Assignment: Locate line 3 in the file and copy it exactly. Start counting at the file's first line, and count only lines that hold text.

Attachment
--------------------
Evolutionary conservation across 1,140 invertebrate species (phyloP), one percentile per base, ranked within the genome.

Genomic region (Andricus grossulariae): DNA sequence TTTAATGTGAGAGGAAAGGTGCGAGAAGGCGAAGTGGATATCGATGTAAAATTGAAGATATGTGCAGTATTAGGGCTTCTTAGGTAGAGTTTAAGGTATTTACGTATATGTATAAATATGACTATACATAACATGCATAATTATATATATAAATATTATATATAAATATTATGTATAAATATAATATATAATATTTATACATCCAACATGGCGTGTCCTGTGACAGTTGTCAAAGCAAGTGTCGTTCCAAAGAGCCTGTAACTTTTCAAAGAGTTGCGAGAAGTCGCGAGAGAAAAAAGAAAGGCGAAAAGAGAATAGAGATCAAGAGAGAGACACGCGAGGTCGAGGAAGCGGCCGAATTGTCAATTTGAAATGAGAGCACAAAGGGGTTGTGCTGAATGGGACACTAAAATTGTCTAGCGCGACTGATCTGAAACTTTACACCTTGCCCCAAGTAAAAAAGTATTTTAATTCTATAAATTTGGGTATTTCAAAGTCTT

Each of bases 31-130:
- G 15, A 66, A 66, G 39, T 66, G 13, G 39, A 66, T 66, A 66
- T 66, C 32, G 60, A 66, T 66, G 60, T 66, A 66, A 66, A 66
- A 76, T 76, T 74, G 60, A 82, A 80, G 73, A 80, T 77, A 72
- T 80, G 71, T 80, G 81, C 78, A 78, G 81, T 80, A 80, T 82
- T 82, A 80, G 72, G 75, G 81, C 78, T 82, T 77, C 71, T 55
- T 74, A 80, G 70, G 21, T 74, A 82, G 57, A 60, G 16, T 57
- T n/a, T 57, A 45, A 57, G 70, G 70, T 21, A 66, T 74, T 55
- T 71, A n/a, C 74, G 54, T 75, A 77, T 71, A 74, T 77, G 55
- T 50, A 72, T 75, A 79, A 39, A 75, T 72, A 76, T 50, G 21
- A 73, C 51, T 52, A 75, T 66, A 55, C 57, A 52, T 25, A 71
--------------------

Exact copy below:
Each of bases 31-130: